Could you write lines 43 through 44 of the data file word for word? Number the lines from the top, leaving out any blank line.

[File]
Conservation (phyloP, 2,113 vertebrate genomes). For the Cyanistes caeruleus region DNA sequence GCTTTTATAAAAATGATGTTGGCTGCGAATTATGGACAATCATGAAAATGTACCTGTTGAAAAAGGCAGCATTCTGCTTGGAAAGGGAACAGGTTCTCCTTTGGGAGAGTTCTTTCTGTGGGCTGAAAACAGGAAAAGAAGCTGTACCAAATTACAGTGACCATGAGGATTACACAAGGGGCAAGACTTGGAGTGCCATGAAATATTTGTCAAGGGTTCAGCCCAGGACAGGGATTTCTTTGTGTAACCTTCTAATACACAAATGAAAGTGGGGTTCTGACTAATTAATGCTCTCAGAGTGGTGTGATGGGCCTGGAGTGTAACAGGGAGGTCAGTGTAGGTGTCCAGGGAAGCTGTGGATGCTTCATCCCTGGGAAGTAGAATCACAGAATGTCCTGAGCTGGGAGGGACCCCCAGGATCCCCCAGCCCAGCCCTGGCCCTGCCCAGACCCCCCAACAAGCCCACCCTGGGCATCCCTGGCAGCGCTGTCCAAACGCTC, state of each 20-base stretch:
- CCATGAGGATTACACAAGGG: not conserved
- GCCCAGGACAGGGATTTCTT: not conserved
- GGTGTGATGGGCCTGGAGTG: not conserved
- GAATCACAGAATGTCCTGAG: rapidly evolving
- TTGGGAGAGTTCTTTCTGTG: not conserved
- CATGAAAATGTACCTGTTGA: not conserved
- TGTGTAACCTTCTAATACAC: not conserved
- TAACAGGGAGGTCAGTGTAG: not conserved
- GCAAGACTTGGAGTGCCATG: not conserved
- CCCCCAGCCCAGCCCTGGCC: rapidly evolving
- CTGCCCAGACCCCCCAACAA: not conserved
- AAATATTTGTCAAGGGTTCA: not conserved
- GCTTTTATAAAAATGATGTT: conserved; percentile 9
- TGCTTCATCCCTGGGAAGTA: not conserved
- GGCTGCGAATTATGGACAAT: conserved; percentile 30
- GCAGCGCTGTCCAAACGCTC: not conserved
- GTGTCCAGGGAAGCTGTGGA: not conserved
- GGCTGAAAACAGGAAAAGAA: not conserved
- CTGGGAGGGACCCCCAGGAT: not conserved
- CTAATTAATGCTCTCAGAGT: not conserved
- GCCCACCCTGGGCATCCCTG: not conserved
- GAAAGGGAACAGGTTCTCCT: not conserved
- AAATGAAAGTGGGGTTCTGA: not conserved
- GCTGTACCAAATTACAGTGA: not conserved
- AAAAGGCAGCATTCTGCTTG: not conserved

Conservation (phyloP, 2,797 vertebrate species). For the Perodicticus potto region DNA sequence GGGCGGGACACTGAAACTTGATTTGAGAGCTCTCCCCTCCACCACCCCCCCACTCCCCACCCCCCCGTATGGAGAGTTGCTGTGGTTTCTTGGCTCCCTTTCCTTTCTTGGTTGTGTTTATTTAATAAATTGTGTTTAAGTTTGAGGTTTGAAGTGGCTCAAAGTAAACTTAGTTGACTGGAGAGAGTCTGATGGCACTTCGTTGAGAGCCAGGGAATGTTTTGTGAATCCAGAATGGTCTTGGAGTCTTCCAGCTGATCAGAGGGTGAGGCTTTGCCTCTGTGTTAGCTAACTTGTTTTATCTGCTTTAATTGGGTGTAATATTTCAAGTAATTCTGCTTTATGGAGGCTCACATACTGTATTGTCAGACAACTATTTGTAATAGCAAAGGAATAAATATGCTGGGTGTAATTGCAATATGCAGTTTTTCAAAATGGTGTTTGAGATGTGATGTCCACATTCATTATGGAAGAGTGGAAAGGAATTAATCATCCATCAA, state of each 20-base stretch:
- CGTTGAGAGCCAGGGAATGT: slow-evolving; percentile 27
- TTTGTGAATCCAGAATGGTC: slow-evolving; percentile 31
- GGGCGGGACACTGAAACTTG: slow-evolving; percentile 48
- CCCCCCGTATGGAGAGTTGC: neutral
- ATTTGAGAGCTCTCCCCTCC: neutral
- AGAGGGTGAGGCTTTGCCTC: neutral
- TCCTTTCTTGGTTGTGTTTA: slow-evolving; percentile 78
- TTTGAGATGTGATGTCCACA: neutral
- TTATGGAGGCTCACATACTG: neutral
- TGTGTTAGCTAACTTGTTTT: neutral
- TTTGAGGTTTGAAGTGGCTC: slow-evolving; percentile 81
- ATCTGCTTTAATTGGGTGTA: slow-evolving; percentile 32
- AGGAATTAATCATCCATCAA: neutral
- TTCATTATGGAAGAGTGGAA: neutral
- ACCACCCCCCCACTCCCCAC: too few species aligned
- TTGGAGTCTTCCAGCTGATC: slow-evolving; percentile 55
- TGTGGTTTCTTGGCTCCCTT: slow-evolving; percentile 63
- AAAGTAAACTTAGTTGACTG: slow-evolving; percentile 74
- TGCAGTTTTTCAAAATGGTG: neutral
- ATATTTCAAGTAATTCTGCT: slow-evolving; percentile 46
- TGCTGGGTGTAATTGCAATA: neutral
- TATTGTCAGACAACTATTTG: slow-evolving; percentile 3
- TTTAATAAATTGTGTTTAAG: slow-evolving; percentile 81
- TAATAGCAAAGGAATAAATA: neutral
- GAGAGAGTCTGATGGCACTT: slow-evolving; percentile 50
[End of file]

- TTGGAGTCTTCCAGCTGATC: slow-evolving; percentile 55
- TGTGGTTTCTTGGCTCCCTT: slow-evolving; percentile 63